This post is part of The Writer's International Culture Share. Juliette Wade discusses the city of Kyoto, Japan.
When I was in Japan last month (the jet lag is just wearing off!), my family was invited to a banquet. It was such an astonishing experience, and so entirely escaped my default vision of a "banquet" that I thought I should share some of it with you. It just goes to show how, when you change the underlying cultural values and assumptions, lots and lots of little attendant details change as well.
I'll tell you about the evening and how it happened.
We had gone to a lunch restaurant run by one of my friends - a friend I have had for 22 years, now (yikes!), ever since I was attending my senior year of university in Kyoto, Japan. It was my first chance to introduce my kids to my friend, and she was as always extremely welcoming and the best cook I can think of (the kids are still raving about her donburi). She asked us if we would like to go out to dinner with her the following day, and to do X. Never having heard the vocabulary for what X was, I asked her to clarify, and she said, "We're going to watch the birds eat." My husband and I both agreed that dinner and watching birds eat would be wonderful, and made arrangements to attend.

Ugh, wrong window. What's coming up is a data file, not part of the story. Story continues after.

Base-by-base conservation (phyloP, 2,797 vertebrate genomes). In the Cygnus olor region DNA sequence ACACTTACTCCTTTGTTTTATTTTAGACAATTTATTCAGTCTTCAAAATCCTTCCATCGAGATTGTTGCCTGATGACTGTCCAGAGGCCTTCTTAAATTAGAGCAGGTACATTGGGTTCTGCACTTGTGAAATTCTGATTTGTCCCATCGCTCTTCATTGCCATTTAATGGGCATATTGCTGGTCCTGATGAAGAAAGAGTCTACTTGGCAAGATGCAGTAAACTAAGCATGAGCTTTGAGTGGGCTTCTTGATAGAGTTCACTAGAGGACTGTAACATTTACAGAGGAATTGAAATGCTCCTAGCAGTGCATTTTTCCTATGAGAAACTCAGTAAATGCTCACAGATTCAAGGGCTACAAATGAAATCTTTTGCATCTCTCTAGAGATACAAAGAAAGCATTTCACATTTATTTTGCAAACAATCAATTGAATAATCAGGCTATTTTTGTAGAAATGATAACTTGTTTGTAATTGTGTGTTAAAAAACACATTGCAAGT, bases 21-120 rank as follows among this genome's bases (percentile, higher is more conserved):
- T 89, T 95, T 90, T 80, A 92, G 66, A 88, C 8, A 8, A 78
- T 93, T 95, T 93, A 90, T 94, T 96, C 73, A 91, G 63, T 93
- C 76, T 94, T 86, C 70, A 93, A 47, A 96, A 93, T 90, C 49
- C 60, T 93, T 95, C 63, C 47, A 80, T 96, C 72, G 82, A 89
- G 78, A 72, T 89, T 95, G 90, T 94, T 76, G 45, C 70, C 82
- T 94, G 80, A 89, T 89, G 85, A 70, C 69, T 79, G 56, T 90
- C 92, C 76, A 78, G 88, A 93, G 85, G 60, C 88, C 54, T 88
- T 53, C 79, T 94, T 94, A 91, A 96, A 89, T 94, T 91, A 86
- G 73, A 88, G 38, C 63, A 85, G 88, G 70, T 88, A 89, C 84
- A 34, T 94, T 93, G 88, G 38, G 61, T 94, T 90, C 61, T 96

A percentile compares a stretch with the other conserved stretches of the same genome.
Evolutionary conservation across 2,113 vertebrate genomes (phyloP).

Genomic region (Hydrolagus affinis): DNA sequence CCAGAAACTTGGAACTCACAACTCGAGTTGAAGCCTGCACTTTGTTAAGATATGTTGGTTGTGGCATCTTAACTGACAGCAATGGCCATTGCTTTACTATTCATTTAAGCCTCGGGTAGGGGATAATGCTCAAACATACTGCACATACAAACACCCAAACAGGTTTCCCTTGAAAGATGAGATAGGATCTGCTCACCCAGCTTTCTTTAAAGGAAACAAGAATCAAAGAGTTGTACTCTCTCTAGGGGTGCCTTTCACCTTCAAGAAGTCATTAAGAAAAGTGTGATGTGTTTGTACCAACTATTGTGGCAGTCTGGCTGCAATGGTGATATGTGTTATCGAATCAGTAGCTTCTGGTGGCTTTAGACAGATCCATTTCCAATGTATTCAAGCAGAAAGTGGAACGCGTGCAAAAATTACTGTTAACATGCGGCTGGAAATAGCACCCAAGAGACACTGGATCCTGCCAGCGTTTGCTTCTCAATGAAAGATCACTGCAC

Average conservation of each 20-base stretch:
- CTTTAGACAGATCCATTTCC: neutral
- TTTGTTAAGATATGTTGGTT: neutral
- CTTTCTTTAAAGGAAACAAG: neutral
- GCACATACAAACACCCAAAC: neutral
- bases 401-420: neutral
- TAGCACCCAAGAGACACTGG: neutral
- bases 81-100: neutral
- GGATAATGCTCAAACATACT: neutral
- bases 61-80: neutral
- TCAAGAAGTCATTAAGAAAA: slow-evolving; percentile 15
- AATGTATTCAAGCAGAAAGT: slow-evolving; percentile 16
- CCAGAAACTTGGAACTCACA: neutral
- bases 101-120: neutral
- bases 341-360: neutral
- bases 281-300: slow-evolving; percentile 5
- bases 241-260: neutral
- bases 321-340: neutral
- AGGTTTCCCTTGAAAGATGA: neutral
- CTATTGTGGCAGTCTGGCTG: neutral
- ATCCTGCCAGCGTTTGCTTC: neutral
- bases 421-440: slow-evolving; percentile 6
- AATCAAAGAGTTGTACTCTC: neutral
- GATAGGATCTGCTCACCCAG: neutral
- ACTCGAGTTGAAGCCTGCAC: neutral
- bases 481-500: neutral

We had no idea what "watching birds eat" meant. However, we are always ready for new experiences. Also, we know there are many seasonal activities in Japan which happen in conjunction with eating and drinking in some way. Hanami, for example, is when you go out and eat and drink under the cherry blossoms in April. Tsukimi is when you go to an evening party in the autumn and watch the moon.
Note for people writing Japan-based stories: always, ALWAYS know what season it is during the story you are telling. And do a bit of research on that season and what it signifies in Japanese culture.
So the following day we met my friend and took a taxi out to the far northwestern district of Arashiyama. Arashiyama is famous for its hills covered with maple leaves which turn red in the autumn. This particular area is also known for the monkeys which come down from the hill to drink and play by the riverside, and for the temple that the monkeys visit. We didn't see any monkeys while we were there.
The banquet was in a big formal restaurant. This is the approach to the restaurant after dark: